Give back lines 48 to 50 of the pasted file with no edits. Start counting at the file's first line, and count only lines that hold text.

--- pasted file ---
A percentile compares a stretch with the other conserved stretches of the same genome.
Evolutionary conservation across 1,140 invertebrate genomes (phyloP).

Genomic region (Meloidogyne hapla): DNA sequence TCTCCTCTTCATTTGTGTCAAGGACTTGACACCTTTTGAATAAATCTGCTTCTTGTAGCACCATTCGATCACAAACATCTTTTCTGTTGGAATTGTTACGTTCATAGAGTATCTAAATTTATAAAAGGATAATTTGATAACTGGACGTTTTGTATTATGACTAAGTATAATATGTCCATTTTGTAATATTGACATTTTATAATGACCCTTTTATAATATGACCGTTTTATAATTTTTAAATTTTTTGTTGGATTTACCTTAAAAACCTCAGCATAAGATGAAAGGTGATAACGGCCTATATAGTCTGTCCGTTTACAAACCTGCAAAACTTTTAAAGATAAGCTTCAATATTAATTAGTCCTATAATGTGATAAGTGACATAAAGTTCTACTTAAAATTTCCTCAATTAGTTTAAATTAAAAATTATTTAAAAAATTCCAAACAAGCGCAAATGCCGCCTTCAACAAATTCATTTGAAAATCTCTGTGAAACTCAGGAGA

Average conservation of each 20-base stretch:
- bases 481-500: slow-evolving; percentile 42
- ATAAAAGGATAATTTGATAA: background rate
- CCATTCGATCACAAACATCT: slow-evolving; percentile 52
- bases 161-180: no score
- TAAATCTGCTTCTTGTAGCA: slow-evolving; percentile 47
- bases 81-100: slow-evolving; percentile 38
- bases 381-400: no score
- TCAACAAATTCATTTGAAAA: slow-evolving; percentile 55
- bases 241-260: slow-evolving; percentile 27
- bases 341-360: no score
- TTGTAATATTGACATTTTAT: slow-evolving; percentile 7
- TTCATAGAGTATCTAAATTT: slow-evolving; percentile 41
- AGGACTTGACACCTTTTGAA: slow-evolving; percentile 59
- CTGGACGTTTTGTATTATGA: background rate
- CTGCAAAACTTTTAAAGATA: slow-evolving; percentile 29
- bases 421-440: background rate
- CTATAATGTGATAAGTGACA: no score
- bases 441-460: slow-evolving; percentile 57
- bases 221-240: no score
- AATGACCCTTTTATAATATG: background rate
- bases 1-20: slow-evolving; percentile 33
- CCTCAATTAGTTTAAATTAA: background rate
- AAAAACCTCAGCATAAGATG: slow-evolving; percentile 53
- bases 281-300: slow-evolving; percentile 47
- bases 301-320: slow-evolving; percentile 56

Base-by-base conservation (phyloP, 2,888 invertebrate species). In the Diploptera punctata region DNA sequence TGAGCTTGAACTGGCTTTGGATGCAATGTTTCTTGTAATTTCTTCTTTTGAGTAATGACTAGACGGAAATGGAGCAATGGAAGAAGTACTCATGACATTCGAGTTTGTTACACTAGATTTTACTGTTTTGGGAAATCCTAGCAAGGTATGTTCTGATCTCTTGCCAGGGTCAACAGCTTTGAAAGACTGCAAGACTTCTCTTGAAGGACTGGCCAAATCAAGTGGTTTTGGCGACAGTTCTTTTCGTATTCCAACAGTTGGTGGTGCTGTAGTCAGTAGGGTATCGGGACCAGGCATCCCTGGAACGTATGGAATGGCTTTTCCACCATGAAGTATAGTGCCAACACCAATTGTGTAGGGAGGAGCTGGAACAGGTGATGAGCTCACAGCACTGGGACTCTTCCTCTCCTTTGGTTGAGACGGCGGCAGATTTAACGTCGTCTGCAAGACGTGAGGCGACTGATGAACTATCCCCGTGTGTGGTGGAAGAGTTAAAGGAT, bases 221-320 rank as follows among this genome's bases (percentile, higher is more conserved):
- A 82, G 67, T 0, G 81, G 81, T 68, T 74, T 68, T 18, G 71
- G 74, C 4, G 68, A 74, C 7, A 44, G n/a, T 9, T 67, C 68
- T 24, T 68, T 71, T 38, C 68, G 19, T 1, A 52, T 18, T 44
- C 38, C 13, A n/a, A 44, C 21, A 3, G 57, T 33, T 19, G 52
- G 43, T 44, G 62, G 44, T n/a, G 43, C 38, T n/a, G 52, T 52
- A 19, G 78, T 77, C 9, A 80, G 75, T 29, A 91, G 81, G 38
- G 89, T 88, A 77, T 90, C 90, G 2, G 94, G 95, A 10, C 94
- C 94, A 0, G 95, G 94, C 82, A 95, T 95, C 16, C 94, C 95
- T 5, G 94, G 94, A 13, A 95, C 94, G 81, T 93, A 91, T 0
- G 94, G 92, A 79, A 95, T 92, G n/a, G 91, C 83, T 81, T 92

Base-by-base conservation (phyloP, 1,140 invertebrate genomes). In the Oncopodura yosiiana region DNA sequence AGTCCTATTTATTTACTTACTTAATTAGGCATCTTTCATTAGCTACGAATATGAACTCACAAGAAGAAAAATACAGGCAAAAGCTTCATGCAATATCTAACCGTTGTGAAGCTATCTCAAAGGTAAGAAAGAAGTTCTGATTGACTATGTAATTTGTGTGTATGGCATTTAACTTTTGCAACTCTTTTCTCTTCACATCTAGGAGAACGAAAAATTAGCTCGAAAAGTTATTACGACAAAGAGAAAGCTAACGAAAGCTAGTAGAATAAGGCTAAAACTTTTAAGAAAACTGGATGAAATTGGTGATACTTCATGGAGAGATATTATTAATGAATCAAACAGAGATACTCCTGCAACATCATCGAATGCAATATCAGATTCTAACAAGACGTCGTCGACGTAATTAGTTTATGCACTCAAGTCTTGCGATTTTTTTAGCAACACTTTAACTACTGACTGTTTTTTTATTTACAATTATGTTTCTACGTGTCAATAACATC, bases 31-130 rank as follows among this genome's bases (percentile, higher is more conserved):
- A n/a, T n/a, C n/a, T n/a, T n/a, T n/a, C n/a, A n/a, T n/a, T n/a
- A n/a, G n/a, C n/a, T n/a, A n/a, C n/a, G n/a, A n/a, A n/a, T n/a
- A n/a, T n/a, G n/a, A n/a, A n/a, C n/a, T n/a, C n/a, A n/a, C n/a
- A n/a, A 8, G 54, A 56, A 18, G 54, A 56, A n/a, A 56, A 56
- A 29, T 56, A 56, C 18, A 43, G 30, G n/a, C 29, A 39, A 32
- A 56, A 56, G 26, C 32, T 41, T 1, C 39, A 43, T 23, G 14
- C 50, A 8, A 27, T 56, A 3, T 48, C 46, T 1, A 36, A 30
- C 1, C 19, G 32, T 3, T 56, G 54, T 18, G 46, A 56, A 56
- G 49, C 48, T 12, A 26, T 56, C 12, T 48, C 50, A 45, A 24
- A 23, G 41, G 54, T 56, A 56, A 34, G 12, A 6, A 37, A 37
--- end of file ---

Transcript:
- C 50, A 8, A 27, T 56, A 3, T 48, C 46, T 1, A 36, A 30
- C 1, C 19, G 32, T 3, T 56, G 54, T 18, G 46, A 56, A 56
- G 49, C 48, T 12, A 26, T 56, C 12, T 48, C 50, A 45, A 24